Hunter Pacific International Pty Ltd v Martec Pty Ltd  FCA 796 (8 July 2016)
This was a successful registered design infringement action by Hunter Pacific which will be welcomed by users of the design registration system.
The registered design for a ceiling fan hub was registered under the Designs Act 2003 (the Act) from 9 December 2011 as depicted in 9 drawings. One of these drawings showing a front view without blades is shown below:
Significantly, it included a Statement of Newness and Distinctiveness as follows:
Newness and distinctiveness is claimed in the features of shape and/or configuration of the hub of a ceiling fan represented in solid lines in the attached drawings. In assessing newness and distinctiveness, no regard should be had of the shape and configuration of the fan blades as represented in broken lines, nor the number of fan blades.
Martec imported and sold a ceiling fan called the Razor which was found to incorporate a ceiling fan hub that embodied a design that is substantially similar in overall impression to the registered design.
Hunter Pacific relied on expert evidence from Mr Robert Tiller, an experienced industrial design consultant. Martec relied on evidence from Mr William Hunter, a mechanical engineer. Martec did not challenge the validity of the registered design, but contended the Razor ceiling fan hub was not substantially similar in overall appearance.
Annotated drawings prepared by Mr Tiller comparing front views of the registered design with the Razor ceiling fan hub are shown below:
Nicholas J noted that substantial similarity is ultimately a question for the court to decide applying the standard of the ‘informed user’ who is a notional person familiar with the product or similar products to which the design relates and familiar with the registered design and the product that is alleged to infringe based upon a careful and deliberate visual inspection. The informed user should also be a person with an understanding of the manner and extent to which the design of a ceiling fan hub is dictated by function.
His Honour also noted that it is “necessary to focus on the overall impression created by the two designs. This is done not by ignoring matters of detail, but by assessing the impact of particular visual features, including any matters of detail, on the overall impression created by each of the two designs. It is the overall impression that constitutes the critical measure of comparison”. Section 19(1) of the Act requires the Court to give more weight to the similarities between the designs than to the differences between them. Section 19(2)(a) requires the Court to have regard to the state of the development of the prior art base for the design. Section 19(2)(b) requires the Court to have regard to any particular visual features of the design identified in any statement of newness and distinctiveness. Section 19(2)(c) requires that if only part of the design is substantially similar to another design, the Court must have regard to the amount, quality and importance of that part in the context of the design as a whole. Section 19(2)(d) also requires the Court to have regard to the freedom of the creator of the design to innovate.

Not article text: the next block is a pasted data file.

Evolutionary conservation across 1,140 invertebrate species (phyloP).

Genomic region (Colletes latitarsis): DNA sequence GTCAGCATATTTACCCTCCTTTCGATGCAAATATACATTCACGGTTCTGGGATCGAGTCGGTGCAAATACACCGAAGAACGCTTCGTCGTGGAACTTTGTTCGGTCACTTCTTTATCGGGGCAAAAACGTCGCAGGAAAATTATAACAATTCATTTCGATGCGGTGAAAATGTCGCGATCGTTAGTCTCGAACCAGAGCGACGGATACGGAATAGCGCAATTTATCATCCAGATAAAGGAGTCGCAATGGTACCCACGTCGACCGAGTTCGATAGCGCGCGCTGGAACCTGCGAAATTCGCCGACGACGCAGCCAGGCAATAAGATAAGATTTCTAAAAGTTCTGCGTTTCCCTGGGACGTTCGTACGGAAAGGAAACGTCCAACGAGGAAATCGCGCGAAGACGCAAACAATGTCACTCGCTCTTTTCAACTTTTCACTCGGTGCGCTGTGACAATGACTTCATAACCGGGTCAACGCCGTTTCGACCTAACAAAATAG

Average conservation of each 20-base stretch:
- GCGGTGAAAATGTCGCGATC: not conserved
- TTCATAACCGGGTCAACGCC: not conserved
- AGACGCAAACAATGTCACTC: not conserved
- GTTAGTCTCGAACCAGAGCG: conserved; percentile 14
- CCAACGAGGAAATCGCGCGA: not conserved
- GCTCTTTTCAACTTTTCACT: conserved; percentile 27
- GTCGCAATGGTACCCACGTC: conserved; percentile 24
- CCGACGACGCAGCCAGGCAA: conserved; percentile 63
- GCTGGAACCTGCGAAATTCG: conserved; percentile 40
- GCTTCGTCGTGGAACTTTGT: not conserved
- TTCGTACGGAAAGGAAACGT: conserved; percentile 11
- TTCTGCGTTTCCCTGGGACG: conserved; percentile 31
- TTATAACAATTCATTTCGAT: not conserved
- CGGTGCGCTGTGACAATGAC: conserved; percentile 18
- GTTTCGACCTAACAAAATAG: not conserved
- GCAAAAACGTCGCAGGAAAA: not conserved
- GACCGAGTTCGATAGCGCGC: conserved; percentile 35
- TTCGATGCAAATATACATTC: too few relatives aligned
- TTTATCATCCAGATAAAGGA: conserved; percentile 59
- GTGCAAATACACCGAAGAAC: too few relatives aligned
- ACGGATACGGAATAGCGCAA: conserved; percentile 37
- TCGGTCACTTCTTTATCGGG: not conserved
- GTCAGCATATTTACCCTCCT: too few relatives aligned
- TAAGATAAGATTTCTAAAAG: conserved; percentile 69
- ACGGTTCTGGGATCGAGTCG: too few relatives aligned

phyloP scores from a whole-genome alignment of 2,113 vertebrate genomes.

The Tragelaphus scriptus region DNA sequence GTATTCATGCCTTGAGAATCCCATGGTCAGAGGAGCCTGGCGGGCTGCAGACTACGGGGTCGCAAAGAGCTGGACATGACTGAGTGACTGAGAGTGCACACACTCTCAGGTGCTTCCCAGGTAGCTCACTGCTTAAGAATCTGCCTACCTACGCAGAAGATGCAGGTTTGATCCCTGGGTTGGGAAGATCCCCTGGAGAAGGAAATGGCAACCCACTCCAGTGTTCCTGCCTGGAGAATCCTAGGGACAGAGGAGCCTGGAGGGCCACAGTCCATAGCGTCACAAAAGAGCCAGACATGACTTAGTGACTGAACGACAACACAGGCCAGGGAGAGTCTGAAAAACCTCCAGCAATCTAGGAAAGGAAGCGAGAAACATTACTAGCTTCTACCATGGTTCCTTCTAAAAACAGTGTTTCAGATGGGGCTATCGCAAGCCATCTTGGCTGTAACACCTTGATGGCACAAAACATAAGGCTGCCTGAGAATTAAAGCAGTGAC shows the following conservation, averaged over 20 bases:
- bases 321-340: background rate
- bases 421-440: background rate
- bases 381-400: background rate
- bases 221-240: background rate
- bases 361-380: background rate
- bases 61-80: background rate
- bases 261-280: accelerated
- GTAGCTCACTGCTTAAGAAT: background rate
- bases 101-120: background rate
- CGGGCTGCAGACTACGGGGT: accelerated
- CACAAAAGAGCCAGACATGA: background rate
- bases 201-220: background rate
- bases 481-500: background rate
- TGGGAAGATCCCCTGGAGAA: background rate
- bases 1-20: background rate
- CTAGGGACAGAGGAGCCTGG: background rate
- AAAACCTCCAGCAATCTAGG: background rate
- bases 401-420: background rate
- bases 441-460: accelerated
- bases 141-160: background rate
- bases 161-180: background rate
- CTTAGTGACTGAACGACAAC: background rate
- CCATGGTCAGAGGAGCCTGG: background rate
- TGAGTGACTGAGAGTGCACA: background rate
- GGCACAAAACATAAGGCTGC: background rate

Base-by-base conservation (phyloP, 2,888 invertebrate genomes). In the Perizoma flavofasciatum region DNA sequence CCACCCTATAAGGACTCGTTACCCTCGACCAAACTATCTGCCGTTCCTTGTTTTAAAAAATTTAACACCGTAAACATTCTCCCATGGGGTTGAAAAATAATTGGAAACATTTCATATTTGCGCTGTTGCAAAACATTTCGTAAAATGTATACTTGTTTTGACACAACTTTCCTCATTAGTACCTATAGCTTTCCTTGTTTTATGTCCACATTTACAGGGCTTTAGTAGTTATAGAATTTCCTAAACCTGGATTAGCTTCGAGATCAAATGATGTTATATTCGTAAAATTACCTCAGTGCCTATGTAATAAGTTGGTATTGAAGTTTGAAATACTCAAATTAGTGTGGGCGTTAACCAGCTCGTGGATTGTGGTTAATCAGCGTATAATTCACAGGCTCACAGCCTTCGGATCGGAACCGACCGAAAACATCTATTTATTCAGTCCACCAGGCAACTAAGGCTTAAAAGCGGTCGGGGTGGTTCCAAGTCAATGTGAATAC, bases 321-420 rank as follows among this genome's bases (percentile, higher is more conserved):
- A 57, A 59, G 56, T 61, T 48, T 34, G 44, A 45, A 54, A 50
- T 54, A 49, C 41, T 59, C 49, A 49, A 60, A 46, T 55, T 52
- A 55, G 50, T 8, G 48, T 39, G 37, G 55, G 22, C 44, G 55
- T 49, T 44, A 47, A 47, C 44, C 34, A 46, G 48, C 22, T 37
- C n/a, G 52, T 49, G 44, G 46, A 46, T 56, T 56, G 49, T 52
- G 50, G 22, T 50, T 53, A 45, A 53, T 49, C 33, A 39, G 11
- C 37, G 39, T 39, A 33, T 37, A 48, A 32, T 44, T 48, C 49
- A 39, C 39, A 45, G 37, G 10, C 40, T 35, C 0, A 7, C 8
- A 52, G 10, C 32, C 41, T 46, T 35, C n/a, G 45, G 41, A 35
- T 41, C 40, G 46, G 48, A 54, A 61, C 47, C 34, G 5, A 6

When making an overall assessment of the similarities and differences between the registered design and the Razor ceiling fan hub, Nicholas J noted:
As to the upper hubs, both designs utilise concentric shapes. The circumference of each of the uppermost cylindrical shapes is generally, but not precisely, located on the same vertical axis as the upper motor cover of each design. In both cases the upper motor cover tapers slightly inwards in the upward direction at what appears to be close to the same angle.
As to the lower hubs, the upper and lower motor covers in the Registered Design (Elements A, B) and in the Razor (Elements J, L) are similarly proportioned and have a generally sleek and flat appearance. I attach particular importance to these similarities because it is the lower hub to which the eye is likely to be drawn when an apparatus made to the design is installed in a ceiling as part of a complete ceiling fan and it is the base of the lower hub that will contribute most to the overall appearance of what will present as a sleek and elegantly configured apparatus. In my view this is a relevant consideration given the terms of s 19(2)(c) of the Act.
The lower canopy in the Razor is a significant point of difference between it and the Registered Design. Another significant point of difference is the configuration of the upper hub of the Razor which consists of one cylindrical shape with a relatively wide diameter (Element F) and two other cylindrical shapes immediately below it (Elements G, H), that are of a much smaller diameter. The third such shape (Element H) is very small and makes only a slight contribution to the overall visual impression conveyed by the Razor.
The two main differences between the designs reside in the absence of any lower canopy in the Registered Design and the differently configured upper hub.
In reviewing the prior art, eight different ceiling fan designs were put into evidence and revealed variations in aspects of ceiling fan designs pointing to a designer having freedom to innovate.
His Honour concluded that “the Razor is substantially similar in overall impression to the Registered Design. Although they exhibit a number of obvious differences in shape and configuration, these differences are in my view insufficient to displace what I consider to be significant and eye-catching similarities that create an overall impression of substantial similarity.”